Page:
Tree of Wholeness ~ Milkwood
This essence enlightens the root chakra.
Affirmation: I am One with the Earth. I receive and share her abundance with gratitude. I am worthy of abundance.
Supportive Essences: The white stinkwood and the spike thorn essences may act as supportive essences to the milkwood essence – particularly if the milkwood essence is being used to address a long-standing imbalance and an “awareness crisis” has arisen. An awareness crisis is an intensification of negative feelings or old patterns of being. It is the soul’s way of calling our attention to these old blockages that need to be acknowledged, blessed and released.
Learning about how this tree grows in nature, brings further appreciation of its essence:
Milkwoods are hardy, slow-growing trees with deep-green, leathery leaves and rough grayish-brown bark. Rarely are they found with a straight trunk. Instead their gnarled, sprawling branches create sheltering thickets that are home to a variety of wild life. By creating dense, low-crowing stands, milkwoods are one of the few trees able to withstand the salt-laden winds that batter South Africa’s southern coastline. Although also occurring inland, milkwoods are found mainly along the coast from the Cape Peninsula to northern Zululand. In days gone by, the site of a farmyard was often determined by the presence of a milkwood. Their thick, umbrella-shaped crowns created a perfect ‘roof’ for the meat chests that pre-dated refrigerators. Amazingly, all the milkwood trees at Platbos are genetically the same tree. Here they do not propagate themselves by seed dispersal – instead, when a milkwood grows old and falls over, a “new” tree sprouts from the fallen trunk. It is as though one enormous, ancient tree is slowly walking through the forest!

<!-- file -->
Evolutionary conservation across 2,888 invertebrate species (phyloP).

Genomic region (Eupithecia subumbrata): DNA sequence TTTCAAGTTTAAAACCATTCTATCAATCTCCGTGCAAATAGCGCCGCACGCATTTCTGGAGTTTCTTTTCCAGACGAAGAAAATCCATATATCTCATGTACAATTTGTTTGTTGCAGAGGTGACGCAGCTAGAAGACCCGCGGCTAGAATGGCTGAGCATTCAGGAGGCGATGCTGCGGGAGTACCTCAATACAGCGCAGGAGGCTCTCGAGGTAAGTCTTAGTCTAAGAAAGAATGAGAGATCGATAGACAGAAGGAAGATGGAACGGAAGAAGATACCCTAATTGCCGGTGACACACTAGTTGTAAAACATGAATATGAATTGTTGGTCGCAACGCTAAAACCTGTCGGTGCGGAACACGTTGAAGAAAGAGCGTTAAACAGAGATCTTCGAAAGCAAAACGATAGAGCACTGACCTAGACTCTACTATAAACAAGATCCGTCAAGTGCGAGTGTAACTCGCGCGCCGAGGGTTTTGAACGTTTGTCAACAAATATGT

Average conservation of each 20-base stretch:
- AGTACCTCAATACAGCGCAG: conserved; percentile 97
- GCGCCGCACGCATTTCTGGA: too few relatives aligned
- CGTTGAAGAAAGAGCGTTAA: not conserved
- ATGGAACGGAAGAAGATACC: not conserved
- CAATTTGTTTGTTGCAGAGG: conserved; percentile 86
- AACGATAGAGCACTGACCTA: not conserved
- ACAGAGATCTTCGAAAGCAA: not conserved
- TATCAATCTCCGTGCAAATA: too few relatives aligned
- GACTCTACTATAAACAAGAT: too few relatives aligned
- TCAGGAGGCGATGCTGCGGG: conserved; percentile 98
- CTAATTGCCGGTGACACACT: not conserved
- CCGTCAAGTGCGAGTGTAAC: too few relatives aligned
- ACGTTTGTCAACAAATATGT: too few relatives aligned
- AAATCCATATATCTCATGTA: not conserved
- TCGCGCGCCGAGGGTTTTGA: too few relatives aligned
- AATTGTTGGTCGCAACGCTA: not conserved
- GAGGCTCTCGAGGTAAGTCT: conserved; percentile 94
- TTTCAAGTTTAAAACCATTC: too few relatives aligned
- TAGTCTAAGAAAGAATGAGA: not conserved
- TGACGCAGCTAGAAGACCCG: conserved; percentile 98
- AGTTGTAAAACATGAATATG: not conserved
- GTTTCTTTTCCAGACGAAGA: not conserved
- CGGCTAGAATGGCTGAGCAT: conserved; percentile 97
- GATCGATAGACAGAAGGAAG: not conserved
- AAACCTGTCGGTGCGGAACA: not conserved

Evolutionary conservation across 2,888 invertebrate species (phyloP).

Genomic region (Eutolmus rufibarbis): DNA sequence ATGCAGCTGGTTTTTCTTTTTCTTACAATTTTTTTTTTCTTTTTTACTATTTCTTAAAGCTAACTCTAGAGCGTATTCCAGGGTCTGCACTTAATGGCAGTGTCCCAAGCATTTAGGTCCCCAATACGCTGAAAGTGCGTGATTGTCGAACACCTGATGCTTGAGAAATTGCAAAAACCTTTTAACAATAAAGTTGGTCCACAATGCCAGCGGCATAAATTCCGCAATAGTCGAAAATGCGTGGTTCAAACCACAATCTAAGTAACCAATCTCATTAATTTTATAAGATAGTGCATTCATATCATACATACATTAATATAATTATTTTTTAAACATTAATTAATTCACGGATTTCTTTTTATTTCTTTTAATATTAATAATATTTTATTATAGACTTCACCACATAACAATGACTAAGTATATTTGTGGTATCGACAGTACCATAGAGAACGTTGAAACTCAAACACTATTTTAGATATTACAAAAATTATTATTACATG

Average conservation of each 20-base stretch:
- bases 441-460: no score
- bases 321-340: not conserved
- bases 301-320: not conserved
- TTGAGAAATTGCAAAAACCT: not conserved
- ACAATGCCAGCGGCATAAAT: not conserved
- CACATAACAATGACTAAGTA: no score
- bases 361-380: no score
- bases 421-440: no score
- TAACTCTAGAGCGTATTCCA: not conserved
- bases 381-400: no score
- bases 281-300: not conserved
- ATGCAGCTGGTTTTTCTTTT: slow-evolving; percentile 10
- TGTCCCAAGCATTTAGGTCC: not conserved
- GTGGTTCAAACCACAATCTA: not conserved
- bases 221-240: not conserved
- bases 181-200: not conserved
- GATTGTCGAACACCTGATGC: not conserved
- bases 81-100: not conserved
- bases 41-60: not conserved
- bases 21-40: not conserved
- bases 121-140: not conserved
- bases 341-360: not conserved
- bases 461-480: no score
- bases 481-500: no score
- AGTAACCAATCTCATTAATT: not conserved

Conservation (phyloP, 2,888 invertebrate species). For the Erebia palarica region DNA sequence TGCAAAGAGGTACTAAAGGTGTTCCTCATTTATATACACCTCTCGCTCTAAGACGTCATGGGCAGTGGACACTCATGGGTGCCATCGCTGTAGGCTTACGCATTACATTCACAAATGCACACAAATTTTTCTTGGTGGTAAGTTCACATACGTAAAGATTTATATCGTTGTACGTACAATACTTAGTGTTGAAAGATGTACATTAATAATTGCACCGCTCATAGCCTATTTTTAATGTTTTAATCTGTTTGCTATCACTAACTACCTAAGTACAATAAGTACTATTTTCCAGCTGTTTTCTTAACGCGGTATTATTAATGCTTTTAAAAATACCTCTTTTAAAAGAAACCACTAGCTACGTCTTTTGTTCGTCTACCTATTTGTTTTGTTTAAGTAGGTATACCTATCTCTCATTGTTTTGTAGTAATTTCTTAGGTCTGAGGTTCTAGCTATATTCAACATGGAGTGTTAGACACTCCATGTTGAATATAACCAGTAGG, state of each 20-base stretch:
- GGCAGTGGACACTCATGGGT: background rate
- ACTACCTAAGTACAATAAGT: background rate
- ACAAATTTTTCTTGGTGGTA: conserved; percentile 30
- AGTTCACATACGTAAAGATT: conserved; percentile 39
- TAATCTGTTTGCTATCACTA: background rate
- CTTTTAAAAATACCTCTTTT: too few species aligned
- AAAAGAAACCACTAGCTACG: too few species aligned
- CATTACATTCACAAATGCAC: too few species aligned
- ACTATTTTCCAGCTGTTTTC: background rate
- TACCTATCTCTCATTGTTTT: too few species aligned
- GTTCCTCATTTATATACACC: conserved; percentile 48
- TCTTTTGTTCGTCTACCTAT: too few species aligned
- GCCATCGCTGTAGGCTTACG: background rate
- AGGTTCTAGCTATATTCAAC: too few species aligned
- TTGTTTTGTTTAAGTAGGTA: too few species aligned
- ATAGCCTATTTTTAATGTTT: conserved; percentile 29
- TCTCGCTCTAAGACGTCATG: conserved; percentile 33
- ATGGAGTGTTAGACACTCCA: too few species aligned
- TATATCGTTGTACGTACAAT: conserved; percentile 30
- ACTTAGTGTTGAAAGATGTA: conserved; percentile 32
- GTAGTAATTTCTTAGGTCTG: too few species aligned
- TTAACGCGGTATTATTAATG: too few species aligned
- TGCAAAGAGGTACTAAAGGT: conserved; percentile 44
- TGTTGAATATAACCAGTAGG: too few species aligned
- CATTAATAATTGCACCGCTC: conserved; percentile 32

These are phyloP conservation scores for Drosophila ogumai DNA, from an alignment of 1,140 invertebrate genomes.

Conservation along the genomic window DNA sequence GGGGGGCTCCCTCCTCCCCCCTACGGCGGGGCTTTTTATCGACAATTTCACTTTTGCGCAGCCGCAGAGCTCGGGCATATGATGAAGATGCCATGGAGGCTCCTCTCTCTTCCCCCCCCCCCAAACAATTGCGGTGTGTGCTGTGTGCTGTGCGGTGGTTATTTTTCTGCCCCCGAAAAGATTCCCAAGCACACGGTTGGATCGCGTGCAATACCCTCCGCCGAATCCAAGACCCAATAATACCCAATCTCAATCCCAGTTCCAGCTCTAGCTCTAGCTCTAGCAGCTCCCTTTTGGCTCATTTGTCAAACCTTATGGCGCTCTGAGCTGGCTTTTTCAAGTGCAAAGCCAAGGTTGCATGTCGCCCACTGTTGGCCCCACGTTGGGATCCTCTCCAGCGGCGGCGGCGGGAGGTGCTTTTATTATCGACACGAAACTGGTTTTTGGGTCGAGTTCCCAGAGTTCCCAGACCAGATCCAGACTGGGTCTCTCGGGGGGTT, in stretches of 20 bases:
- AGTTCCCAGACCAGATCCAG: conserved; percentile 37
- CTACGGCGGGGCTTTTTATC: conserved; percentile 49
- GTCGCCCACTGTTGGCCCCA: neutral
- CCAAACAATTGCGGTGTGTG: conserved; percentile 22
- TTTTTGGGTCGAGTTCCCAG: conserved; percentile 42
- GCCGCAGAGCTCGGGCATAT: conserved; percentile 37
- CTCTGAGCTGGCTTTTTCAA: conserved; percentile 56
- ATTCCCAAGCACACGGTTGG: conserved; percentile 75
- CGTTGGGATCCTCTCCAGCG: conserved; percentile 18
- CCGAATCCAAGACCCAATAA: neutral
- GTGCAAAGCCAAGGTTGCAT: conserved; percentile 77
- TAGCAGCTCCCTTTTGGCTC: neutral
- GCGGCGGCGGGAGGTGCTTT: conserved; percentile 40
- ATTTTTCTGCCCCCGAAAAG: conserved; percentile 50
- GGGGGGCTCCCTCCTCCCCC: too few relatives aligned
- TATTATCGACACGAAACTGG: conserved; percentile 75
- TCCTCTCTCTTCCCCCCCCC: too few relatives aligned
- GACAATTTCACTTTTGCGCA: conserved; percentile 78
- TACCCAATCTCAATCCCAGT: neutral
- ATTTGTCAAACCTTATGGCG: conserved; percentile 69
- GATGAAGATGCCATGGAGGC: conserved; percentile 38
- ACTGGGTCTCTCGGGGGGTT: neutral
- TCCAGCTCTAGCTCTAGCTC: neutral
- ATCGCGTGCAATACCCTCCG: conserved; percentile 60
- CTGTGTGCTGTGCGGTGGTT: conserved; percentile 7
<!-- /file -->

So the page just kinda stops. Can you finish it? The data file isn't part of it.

The delicate, pale-golden flowers of the milkwood are borne in clusters along the ends of the branches and they have an unusual sour-smell. The flowers are followed by juicy, dark magenta-coloured fruit that are enjoyed by birds and baboons. Once peeled of their outer skin, they have a grape-like taste. The milky latex, which gives the tree its common name, makes the leaves and the bark unpalatable to grazing animals. A superficial scratch to the bark reveals a bright red under surface – the colour of fresh blood. In the old days, trees that “bled” where held as particularly sacred trees.
The wood is very hard, heavy and strong. In the past, it was used for ship building, bridges, mills and ploughs. It is very durable even when wet and it shrinks little with drying. Wind-fallen branches are gathered at Platbos and hand-crafted into unique and beautiful pens, pendulums and pendants.
Traditionally the milkwood has a number of medicinal uses: the roots have been used to aid the healing of fractured bones and an infusion of the bark is said to dispel nightmares.
Feedback on the Milkwood Essence:
The milkwood essence has been amazing – it has certainly helped me to shift a very important issue of grounding – to do mainly with trust – and it has allowed me to get in touch with a part of myself which has been incredible. A lot of fear came up which obviously was very deeply seated. Thank you so much and I must commend you on the amazing work that you are doing. – Gretha, Quantum Healer